It wasn’t a good week for Bernie Sanders. After suffering a string of primary-contest losses, the Democratic presidential candidate’s path to the White House looks increasingly grim, if not outright impossible. But Sanders isn’t giving up. Even in the face of defeat, the campaign has defiantly promised to forge ahead.
There are plenty of reasons for the Vermont senator to stay in the race even if winning the White House is improbable. Sanders routinely talks about creating a “political revolution,” and he may never again have the opportunity to preach a populist message to massive crowds across the country. The campaign has built a highly engaged grassroots network of support and raked in millions of dollars. The longer Sanders fights for the nomination, the more time he has to increase his following and fundraising. He can point to both metrics as evidence of popular support while pushing policy priorities on Capitol Hill. Continuing to campaign also gives Sanders additional opportunities to pressure his rival, Hillary Clinton, to adopt an increasingly progressive agenda.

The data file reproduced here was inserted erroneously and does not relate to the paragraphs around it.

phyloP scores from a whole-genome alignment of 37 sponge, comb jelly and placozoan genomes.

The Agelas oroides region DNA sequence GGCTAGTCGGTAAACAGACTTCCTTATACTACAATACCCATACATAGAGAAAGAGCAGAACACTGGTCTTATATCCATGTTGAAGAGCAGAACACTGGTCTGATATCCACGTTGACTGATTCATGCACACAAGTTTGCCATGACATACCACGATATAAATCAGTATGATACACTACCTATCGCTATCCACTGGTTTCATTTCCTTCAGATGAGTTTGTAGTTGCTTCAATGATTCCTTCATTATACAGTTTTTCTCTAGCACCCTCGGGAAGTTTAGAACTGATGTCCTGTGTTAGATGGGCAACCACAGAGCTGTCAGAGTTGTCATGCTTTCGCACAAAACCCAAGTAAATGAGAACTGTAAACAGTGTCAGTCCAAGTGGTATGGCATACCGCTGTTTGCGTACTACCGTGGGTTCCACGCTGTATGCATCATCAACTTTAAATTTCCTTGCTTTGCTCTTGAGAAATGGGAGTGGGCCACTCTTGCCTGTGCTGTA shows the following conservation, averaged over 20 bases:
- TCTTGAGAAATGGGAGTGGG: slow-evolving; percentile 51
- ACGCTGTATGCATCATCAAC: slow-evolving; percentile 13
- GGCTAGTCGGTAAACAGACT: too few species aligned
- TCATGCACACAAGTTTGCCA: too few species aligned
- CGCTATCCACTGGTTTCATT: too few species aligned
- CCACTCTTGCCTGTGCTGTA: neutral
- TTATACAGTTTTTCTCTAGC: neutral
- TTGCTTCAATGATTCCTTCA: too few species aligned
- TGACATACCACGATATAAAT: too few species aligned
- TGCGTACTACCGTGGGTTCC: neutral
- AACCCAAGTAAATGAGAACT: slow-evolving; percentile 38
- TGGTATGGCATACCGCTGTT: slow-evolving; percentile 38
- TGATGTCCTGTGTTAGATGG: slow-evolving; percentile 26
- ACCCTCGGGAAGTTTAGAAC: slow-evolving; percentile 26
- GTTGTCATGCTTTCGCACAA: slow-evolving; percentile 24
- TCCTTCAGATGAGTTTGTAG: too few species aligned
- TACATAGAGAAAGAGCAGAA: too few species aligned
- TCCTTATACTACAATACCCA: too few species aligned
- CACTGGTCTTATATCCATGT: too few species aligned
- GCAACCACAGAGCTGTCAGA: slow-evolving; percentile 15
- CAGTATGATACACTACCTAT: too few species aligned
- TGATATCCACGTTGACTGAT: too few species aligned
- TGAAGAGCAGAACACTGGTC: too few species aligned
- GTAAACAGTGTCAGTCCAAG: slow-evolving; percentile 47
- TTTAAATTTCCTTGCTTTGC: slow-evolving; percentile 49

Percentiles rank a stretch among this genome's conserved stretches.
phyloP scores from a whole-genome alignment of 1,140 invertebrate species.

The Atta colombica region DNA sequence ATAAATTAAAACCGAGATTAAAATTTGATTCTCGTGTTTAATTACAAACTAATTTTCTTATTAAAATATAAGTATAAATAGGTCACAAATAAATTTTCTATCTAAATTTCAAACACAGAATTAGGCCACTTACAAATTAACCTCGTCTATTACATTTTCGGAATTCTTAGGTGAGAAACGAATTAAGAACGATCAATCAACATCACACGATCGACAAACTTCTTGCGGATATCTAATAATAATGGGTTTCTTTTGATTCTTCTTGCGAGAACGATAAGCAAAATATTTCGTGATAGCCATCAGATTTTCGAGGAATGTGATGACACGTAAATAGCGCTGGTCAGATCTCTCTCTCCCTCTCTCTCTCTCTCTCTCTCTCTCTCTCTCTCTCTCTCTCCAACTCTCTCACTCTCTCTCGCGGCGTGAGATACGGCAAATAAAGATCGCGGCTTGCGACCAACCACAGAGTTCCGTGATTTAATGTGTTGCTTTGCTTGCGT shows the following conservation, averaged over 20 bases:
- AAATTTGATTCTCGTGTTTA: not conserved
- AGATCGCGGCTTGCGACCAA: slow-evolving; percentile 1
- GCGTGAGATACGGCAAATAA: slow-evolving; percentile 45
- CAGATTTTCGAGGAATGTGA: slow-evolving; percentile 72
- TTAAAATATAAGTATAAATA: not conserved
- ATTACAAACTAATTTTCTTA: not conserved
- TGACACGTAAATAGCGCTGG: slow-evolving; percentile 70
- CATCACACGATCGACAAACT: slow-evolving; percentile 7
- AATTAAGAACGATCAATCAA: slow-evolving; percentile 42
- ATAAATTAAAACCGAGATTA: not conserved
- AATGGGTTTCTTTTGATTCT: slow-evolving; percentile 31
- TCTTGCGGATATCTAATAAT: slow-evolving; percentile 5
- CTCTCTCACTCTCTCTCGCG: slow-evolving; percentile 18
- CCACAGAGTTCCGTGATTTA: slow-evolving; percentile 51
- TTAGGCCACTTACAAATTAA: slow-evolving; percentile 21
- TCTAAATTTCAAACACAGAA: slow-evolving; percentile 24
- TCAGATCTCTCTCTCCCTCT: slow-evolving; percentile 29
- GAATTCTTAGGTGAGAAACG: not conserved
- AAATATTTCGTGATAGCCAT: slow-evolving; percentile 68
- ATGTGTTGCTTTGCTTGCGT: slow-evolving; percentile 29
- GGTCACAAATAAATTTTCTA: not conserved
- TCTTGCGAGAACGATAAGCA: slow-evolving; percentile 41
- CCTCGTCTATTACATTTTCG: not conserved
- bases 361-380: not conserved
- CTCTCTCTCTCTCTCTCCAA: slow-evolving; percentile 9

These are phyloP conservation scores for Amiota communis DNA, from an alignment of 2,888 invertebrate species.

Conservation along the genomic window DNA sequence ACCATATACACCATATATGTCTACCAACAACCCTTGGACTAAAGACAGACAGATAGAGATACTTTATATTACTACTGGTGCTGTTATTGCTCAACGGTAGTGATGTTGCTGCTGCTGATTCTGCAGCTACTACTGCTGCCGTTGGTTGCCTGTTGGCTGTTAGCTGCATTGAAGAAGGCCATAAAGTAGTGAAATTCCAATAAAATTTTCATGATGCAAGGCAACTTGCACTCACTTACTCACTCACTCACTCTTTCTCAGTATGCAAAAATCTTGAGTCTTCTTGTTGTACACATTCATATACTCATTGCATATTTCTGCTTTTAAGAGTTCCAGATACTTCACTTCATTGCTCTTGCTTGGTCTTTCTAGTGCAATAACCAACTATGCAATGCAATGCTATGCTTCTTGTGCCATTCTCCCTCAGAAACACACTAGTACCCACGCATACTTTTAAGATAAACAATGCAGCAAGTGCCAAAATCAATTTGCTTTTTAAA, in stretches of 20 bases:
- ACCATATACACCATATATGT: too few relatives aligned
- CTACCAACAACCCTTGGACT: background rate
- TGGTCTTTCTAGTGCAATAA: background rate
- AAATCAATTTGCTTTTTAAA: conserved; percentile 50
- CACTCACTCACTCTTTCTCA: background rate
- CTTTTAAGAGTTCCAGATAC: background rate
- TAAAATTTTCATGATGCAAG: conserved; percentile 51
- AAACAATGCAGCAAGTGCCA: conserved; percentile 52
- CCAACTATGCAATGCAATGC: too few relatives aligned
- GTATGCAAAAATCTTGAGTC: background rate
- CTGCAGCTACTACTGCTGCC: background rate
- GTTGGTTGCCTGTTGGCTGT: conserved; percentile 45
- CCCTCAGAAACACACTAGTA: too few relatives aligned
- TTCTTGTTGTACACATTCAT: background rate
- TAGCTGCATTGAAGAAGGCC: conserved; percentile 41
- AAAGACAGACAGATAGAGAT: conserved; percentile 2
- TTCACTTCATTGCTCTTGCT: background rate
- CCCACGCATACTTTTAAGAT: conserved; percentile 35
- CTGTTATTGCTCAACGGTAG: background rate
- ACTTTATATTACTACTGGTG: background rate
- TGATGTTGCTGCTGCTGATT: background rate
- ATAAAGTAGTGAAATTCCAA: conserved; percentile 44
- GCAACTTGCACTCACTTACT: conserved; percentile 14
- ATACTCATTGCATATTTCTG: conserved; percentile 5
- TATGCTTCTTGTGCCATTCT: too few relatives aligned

For now, the Sanders campaign insists that it still has a shot to win the White House and shows no signs of deviating from that focus. “We are feeling very good,” Jeff Weaver, the Sanders campaign manager, told reporters on Wednesday. “We are going to carry this campaign on to success in the summer and then ultimately in the fall.” The campaign argues that the map will prove favorable going forward. In the next month, six states will hold caucuses, contests that often reward grassroots enthusiasm, which could give Sanders an edge. Some of the states coming up on the primary calendar also feature heavily white electorates, a demographic makeup that has helped deliver victory for Sanders in the past.